Another embodiment of the present invention utilizing the same general principles as the previous embodiments is illustrated in FIGS. 5-7. Catheter 50 includes an elongate slender catheter tubing 52 which normally has a relatively low flexural modulus. Catheter tubing 52 is preferably thin-walled with its distal end 56 tapered inwardly to facilitate insertion of this end into the body. This tubing is hollow along its longitudinal dimension thereby providing a lumen 58 inside which provides a free path for the flow of fluids or the like. A hole 59 in the distal end communicates with lumen 58 to keep that end of the tubing open. At the proximal end of tubing 52, a hub 54 is provided, including a connector 55 thereon. A passageway 60 in the connector communicates with lumen 58. Positioned inside catheter tubing 52 substantially along its entire length is a second tubing 61. This second tubing has a closed end 62 while is proximal end 64 is adapted to be connected to a pressure source 65. As seen particularly in FIGS. 6 and 7, both catheter tubing 52 and second tubing 61 are in the normally relaxed condition; catheter tubing 52 is normally relatively flexible with a low flexural modulus, and second tubing 61 is positioned in lumen 58 so that its distal end 62 faces the insertion end of catheter tubing 52. It is noted that there is an annular clearance between second tubing 61 and the inside wall of catheter tubing 52 so that, if second tubing 61 is to remain permanently in the catheter, the fluid is free to pass through the lumen through the path previously described. It should be pointed out that if second tubing 61 is to remain in the catheter during fluid flow, the rear portion 65 of hub 54 should be appropriately closed so that fluid may effectively flow out of passage 60 in connector 55 rather than out the rear portion in the embodiment being described. Of course, various hub and connection arrangements may be designed which are within the purview of the intended function of the present invention, and which may vary from the particular version illustrated and described.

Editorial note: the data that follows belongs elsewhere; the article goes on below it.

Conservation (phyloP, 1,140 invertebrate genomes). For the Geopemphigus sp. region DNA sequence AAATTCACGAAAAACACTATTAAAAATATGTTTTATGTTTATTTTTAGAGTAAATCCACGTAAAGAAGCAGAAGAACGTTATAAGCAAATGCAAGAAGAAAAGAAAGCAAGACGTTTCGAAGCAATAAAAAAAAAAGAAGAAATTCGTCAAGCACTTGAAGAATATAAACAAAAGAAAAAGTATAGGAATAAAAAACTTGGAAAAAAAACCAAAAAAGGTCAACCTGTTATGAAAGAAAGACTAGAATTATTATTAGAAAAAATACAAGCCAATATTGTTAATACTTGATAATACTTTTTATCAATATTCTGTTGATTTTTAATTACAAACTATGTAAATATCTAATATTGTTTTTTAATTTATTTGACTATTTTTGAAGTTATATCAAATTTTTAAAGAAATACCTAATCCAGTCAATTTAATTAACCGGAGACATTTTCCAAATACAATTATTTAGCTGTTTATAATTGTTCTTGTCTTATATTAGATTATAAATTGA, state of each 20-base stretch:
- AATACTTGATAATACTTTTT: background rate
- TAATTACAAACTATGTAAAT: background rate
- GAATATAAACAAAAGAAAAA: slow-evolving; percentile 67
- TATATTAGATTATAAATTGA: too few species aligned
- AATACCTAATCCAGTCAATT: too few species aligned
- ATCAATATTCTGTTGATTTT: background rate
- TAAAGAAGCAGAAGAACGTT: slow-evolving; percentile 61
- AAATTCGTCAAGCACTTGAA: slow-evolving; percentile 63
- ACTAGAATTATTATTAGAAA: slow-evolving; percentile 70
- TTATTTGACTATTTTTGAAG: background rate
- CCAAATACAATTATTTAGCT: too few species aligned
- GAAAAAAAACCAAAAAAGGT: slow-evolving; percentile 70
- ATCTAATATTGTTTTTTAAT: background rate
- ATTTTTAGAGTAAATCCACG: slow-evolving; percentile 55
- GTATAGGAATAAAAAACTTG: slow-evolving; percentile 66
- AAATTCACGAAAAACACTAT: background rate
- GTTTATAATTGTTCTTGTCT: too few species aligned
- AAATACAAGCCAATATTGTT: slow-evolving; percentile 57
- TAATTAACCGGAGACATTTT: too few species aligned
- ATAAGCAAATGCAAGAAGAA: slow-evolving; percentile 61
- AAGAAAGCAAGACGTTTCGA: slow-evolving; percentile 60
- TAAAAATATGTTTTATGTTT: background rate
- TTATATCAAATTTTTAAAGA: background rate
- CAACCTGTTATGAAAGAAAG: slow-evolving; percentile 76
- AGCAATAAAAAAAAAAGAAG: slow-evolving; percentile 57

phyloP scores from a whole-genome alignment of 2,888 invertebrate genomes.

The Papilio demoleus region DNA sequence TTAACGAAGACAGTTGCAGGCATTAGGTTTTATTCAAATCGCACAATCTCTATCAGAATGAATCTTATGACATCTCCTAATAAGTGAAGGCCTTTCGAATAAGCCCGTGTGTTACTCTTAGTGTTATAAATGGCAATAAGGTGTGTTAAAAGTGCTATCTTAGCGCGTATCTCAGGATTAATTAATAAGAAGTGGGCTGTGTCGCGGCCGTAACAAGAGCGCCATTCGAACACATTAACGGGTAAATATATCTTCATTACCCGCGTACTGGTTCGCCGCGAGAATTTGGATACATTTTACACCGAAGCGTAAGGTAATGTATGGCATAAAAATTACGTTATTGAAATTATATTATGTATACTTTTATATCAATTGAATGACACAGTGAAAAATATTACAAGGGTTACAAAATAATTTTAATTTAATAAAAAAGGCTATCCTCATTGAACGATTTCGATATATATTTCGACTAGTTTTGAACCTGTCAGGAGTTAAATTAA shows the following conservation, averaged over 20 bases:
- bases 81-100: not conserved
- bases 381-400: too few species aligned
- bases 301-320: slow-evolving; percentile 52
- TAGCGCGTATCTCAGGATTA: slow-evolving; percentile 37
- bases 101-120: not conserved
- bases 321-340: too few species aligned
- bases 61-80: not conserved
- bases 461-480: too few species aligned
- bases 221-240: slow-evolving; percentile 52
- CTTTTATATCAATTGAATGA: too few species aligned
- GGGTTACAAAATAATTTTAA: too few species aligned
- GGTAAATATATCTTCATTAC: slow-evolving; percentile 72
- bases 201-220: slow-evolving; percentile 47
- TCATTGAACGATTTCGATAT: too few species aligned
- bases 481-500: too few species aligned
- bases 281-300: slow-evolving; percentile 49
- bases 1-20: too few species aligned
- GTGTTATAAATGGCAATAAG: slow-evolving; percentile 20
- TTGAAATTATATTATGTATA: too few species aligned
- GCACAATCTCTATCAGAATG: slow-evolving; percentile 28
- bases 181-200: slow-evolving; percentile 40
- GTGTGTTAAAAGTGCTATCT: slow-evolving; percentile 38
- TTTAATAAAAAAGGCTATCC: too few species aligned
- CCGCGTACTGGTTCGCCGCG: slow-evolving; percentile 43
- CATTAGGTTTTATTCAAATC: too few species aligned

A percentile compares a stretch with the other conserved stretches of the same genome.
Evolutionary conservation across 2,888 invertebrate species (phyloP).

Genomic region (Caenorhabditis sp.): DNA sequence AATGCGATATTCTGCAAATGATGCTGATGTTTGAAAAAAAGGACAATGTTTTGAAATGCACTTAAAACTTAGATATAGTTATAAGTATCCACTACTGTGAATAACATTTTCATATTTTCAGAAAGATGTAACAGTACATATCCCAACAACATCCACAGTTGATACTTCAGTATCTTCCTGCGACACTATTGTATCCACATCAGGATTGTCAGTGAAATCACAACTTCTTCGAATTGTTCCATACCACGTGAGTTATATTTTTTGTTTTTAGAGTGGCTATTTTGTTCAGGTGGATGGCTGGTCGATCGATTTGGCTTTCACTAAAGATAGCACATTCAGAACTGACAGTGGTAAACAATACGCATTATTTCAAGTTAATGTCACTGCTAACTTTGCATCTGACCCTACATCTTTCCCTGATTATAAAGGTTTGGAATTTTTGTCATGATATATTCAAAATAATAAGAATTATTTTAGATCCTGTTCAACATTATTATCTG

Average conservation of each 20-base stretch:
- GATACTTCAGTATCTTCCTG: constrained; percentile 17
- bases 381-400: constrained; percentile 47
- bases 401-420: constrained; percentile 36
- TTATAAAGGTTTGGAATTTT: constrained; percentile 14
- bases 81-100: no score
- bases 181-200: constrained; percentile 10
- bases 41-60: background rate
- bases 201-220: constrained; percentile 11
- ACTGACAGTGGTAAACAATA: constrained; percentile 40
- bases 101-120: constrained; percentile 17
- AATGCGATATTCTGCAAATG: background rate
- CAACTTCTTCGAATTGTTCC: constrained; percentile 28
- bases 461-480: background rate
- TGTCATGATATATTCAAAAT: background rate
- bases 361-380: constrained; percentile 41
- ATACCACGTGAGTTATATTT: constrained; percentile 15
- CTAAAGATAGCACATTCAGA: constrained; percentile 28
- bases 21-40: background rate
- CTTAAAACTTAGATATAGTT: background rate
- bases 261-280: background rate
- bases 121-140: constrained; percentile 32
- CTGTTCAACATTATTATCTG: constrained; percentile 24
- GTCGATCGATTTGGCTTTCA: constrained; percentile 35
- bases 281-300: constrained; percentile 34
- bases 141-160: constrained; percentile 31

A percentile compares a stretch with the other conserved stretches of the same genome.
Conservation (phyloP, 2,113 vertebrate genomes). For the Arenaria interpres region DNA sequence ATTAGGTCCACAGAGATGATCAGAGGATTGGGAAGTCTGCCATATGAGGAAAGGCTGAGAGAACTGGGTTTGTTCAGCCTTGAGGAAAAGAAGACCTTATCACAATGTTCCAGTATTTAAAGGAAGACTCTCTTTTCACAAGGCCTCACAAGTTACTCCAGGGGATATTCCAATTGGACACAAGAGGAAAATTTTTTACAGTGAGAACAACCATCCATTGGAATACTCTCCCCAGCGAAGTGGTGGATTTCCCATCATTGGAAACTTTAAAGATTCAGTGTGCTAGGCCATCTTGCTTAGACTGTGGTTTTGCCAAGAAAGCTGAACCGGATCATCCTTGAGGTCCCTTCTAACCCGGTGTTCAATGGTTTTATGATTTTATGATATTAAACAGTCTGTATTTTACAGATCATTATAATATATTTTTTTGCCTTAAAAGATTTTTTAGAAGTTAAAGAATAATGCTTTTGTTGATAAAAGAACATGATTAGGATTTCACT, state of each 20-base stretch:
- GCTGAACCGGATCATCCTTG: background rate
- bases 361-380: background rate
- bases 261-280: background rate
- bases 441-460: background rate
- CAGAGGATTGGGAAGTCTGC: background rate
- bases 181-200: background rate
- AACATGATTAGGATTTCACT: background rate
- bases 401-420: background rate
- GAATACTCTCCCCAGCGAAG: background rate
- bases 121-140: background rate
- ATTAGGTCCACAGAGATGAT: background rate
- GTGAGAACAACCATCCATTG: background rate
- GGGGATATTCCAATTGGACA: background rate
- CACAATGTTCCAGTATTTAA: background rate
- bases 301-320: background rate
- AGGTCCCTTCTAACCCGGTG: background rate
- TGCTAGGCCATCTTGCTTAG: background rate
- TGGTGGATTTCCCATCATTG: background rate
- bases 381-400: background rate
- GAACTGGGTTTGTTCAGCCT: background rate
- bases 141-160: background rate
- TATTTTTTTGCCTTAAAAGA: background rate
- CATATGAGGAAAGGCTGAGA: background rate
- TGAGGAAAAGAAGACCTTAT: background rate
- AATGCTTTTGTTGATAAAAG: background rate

Turning now to FIG. 7, second tubing 21 is preferably expandable under pressure so that when the same is pressurized it provides a snug fit against the inside wall of catheter tubing 52. At the same time, distal end 62 of the second tubing protrudes slightly out of the insertion end 56 of the catheter tubing; by virtue of its radial expansion, distal end 62 covers the corners of the distal tip of the catheter tubing rendering a relatively smooth tip, free of sharp corners, which will further aid in threading of the catheter and reduce the risk of blood vessel wall or body orifice wall irritation. The pressure to be delivered from pressure source 65 may be either liquids or gases in order to increase the pressure inside second tubing 61. While this increased pressure is maintained, it can be appreciated that the flexural modulus of catheter tubing 52 is increased with the result that the catheter tubing has a higher level of stiffness. This, in turn, provides improved manipulation of the catheter tubing during the placement stage into the body. Once the final, desired position is reached, the controllable pressure from pressure source 65 is reduced thereby returning second tubing 61 to its unexpanded state as that of FIG. 6, while also returning catheter tubing 52 to its normally relatively low flexural modulus. At this time, a suitable connection may be made to connector 55 in order to utilize this catheter for its intended purpose.
While the embodiments of FIGS. 5 to 7 are concerned with a catheter in which second tubing 61 is permanently positioned therein, a slight modification of this embodiment will allow second tubing 61 to be removed after final positioning. In this modification, rear portion 65 of hub 54 is not necessary since second tubing 61 will merely lie inside lumen 58 during the placement and pressurization periods. Thereafter, second tubing 61 is removable from the inside of catheter tubing 52 thereby completely freeing the fluid path in lumen 58. In this modification, connector 55 may also be eliminated, hub 54 serving as the connection medium to which the appropriate device is to be connected. Hub 54, in this instance, may typically be a standard female Luer connector.
Thus, a medical instrument for insertion into an animal body has been provided with a variable flexural modulus to stiffen the same during insertion and placement into the body, and to relax and render pliable and flexible the catheter after the same has been finally positioned.